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Excessive Fragmentary Myoclonus

Authors: Stephen W. Cohen, MD (1) and Arthur S. Walters, MD (1)
Sleep Division, Dept of Neurology, Vanderbilt University Medical Center , Nashville, TN, USA.



This is a 73 year old male who was sent by his primary care physician for an evaluation of excessive daytime somnolence and snoring.  In addition, he has leg cramps, nocturia, and a remote history of acting out a dream. Medical history is significant for hypertension, depression, and recent stroke. Medications include aspirin, atorvastatin, fluoxetine, hydrochlorothiazide, lisinopril, and omeprazole. 

His baseline polysomnogram is shown below in a 2 minute window





What is the diagnosis?

  1. Periodic Limb Movements of Sleep  (PLMS)
  2. REM Sleep Behavior Disorder (RBD)
  3. Excessive Fragmentary Myoclonus (EFM)
  4. Restless Legs Syndrome (RLS)


Answer:  C. Excessive Fragmentary Myoclonus (EFM)


Excessive Fragmentary Myoclonus (EFM) is characterized by EMG bursts with a typical maximum duration of 150 milliseconds, with a variable amplitude between 50 to several hundred microvolts lasting for at least 20 minutes of NREM sleep with at least 5 EMG bursts per minute. EFM is considered an incidental polysomnographic finding and does not require any specific treatment. It is more common in men and has been shown to occur in about 9% of the general population (Frauscher et al 2014). Usually any associated movements, if present, are too small to be seen on video.

Periodic Limb Movements of Sleep (PLMS) can be differentiated from EFM by longer movements (which last 0.5 to 10 seconds), which span a longer period between movements (5 to 90 seconds). REM Sleep Behavior Disorder (RBD) is characterized by excessive phasic leg EMG bursts similar to EFM, but these occur in REM sleep as opposed to NREM sleep, and commonly has sustained or phasic elevation in the chin EMG. In addition, the bursts of RBD tend to occur in clusters as opposed to the more isolated and more generally distributed bursts of EFM. The phasic bursts of RBD occur at rest and not during the more violent episodes of dream-enacting behavior. Restless Legs Syndrome (RLS) is a clinical diagnosis characterized by an urge to move the legs in wakefulness, worsening of the symptoms at rest and at night, with at least partial relief by activity. Although PLMS are common in RLS they are not required for the diagnosis.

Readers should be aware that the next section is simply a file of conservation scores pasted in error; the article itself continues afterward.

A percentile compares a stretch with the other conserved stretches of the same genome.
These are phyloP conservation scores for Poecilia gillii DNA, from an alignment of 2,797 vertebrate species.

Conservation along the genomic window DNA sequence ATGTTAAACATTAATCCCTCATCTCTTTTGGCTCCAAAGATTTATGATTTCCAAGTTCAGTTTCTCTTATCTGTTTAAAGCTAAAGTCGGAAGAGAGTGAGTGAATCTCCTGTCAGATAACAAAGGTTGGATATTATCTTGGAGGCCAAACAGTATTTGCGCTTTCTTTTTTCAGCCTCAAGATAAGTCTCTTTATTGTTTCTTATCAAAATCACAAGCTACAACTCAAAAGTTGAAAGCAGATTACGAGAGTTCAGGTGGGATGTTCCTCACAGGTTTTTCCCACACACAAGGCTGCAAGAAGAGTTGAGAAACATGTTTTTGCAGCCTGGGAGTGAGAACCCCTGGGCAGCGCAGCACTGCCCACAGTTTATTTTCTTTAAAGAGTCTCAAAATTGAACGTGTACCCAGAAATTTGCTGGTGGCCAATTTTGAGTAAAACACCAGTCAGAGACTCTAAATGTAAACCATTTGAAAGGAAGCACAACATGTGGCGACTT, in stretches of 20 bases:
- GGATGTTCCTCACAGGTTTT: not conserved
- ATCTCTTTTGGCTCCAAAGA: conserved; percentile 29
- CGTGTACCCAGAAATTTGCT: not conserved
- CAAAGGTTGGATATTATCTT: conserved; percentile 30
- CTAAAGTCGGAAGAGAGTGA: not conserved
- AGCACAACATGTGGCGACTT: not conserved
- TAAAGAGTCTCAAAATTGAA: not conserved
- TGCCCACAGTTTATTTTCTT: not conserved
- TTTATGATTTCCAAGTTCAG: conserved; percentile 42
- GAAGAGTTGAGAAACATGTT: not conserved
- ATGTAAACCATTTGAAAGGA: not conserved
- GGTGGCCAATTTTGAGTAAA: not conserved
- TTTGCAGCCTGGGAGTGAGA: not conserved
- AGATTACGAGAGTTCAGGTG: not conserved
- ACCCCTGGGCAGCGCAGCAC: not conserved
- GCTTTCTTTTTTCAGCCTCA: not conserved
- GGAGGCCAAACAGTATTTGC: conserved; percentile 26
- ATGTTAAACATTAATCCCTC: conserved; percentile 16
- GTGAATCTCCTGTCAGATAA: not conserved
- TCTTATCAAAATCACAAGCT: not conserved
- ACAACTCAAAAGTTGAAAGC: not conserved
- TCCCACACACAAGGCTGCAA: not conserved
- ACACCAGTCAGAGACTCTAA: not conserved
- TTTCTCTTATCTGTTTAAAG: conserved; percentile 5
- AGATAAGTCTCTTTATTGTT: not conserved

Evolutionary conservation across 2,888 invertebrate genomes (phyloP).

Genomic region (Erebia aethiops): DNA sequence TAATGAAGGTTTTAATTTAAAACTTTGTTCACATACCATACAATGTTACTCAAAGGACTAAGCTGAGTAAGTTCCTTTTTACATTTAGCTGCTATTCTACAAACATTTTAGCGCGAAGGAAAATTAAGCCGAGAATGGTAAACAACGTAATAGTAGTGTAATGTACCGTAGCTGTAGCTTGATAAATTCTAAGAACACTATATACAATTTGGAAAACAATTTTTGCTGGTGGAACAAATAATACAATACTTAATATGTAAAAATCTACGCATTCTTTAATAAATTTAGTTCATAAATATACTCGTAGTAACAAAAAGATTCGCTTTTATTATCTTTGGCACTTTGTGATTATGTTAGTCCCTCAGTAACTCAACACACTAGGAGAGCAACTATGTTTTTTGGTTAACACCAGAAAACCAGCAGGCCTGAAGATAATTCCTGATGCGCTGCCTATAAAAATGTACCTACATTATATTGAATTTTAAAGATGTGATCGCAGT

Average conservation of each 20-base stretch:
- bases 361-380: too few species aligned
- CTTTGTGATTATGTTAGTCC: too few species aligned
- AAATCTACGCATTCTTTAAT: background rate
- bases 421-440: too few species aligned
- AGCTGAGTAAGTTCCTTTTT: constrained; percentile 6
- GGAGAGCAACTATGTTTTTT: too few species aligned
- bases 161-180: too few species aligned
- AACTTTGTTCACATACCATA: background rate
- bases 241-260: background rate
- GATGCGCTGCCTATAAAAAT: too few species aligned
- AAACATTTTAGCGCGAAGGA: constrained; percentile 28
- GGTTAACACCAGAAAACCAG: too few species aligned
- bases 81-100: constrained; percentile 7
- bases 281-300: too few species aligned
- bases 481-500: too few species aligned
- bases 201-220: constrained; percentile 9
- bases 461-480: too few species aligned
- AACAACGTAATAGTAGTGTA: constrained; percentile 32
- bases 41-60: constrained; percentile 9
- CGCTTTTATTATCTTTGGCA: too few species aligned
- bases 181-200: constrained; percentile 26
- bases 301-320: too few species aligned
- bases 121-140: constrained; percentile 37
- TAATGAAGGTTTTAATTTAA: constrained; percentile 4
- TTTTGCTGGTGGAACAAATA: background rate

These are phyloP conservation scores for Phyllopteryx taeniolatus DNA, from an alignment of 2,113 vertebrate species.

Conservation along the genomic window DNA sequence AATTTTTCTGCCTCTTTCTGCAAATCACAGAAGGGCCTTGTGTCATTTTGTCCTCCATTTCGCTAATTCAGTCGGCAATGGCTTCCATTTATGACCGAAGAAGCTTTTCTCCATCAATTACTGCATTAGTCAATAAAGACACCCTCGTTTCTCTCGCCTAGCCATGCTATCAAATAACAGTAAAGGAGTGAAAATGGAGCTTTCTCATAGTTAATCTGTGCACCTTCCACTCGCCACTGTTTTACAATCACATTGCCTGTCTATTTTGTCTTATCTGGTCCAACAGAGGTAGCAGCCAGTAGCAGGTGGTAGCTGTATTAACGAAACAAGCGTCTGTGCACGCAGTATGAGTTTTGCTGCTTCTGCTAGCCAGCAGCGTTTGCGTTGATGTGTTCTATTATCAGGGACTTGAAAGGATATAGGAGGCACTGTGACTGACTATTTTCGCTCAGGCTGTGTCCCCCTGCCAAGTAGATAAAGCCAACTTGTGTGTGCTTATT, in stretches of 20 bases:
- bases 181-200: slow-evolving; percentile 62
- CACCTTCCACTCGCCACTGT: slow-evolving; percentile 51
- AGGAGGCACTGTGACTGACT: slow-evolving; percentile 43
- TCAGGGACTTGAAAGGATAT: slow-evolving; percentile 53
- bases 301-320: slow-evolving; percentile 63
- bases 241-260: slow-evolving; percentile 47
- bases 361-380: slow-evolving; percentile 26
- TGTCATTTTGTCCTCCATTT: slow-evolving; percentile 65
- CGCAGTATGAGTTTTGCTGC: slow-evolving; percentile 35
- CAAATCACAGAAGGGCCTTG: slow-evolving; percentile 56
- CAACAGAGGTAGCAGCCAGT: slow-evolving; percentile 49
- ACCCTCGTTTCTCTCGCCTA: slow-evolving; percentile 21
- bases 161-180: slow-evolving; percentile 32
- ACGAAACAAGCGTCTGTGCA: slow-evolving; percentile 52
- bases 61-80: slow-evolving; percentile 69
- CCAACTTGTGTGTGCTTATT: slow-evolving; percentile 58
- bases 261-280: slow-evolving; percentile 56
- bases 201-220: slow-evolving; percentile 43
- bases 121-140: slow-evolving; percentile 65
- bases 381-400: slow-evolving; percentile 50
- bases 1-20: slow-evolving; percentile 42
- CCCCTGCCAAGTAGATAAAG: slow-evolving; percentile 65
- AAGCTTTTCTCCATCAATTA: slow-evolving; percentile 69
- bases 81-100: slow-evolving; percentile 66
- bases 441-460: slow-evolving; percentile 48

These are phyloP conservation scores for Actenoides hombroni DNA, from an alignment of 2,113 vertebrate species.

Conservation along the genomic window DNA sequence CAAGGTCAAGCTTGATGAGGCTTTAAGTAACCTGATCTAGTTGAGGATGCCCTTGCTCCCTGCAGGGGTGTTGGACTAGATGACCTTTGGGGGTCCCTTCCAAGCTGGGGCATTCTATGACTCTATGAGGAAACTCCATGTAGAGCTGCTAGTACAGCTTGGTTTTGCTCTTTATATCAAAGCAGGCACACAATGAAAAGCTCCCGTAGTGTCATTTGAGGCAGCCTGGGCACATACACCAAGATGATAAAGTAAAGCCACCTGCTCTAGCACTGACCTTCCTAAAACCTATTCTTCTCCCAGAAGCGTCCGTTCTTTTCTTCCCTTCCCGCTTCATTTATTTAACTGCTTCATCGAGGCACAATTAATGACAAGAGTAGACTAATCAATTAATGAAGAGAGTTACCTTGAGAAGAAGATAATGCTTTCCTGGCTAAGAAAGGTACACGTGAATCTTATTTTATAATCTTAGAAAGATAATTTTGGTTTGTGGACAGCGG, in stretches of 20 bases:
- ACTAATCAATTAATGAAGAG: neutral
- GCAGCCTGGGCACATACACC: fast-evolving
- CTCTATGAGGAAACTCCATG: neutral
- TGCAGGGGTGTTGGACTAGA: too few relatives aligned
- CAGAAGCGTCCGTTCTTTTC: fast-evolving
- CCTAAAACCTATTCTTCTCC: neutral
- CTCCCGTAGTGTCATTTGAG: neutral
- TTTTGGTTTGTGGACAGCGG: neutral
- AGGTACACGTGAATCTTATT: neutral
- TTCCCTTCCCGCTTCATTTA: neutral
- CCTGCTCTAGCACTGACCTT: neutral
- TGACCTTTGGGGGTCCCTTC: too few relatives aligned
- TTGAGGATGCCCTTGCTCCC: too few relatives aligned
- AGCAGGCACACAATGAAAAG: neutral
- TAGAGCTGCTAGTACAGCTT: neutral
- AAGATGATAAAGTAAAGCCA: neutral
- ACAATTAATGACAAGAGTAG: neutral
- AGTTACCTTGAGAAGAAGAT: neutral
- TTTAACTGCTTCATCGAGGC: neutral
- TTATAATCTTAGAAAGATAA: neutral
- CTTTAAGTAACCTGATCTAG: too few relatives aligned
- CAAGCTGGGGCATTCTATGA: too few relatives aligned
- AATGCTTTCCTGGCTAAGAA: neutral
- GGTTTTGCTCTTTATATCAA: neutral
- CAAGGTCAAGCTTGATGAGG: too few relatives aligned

1. American Academy of Sleep Medicine. International Classification of Sleep Disorders. 3rd ed (2014). Darien, IL American Academy of Sleep Medicine.

  2. Berry RB, Brooks R, Gamaldo CE, et al. The AASM Manual for the Scoring of Sleep and Associated Events: Rules, Terminology and Technical Specifications. Darien, IL: American Academy of Sleep Medicine; 2017. Version 2.4.

  3. Frauscher, B., Gabelia, D., Mitterling, T., Biermayr, M., Bregler, D., Ehrmann, L., Hogl, B. (2014) Motor events during healthy sleep: A quantitative polysomnographic study. Sleep 37(4).